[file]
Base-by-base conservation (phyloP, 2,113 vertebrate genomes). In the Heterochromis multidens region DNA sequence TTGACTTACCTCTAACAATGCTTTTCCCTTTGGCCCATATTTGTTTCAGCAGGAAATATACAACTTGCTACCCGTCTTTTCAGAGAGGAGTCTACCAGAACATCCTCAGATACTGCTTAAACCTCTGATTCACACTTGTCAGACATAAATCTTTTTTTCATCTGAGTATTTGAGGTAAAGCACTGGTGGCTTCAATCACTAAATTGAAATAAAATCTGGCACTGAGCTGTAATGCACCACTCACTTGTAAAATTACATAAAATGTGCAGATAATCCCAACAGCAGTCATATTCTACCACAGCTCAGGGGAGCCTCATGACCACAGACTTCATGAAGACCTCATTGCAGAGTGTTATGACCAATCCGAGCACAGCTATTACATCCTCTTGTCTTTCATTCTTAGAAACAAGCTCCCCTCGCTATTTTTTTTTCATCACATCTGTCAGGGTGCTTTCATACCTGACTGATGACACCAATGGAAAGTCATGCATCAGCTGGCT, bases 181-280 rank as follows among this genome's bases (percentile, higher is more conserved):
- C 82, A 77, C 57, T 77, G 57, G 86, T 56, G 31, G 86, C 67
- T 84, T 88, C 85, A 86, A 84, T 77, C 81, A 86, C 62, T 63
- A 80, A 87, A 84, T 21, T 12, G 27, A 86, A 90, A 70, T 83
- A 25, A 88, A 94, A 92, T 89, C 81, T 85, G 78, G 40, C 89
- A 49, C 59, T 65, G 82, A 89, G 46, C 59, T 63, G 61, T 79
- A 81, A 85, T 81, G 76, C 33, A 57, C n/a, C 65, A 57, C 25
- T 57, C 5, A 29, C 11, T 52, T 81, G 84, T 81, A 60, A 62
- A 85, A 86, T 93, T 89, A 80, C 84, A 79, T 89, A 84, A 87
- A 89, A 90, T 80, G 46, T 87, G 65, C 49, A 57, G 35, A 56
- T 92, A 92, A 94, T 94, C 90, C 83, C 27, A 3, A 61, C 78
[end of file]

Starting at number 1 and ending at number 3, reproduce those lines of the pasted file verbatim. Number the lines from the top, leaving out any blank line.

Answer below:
Base-by-base conservation (phyloP, 2,113 vertebrate genomes). In the Heterochromis multidens region DNA sequence TTGACTTACCTCTAACAATGCTTTTCCCTTTGGCCCATATTTGTTTCAGCAGGAAATATACAACTTGCTACCCGTCTTTTCAGAGAGGAGTCTACCAGAACATCCTCAGATACTGCTTAAACCTCTGATTCACACTTGTCAGACATAAATCTTTTTTTCATCTGAGTATTTGAGGTAAAGCACTGGTGGCTTCAATCACTAAATTGAAATAAAATCTGGCACTGAGCTGTAATGCACCACTCACTTGTAAAATTACATAAAATGTGCAGATAATCCCAACAGCAGTCATATTCTACCACAGCTCAGGGGAGCCTCATGACCACAGACTTCATGAAGACCTCATTGCAGAGTGTTATGACCAATCCGAGCACAGCTATTACATCCTCTTGTCTTTCATTCTTAGAAACAAGCTCCCCTCGCTATTTTTTTTTCATCACATCTGTCAGGGTGCTTTCATACCTGACTGATGACACCAATGGAAAGTCATGCATCAGCTGGCT, bases 181-280 rank as follows among this genome's bases (percentile, higher is more conserved):
- C 82, A 77, C 57, T 77, G 57, G 86, T 56, G 31, G 86, C 67
- T 84, T 88, C 85, A 86, A 84, T 77, C 81, A 86, C 62, T 63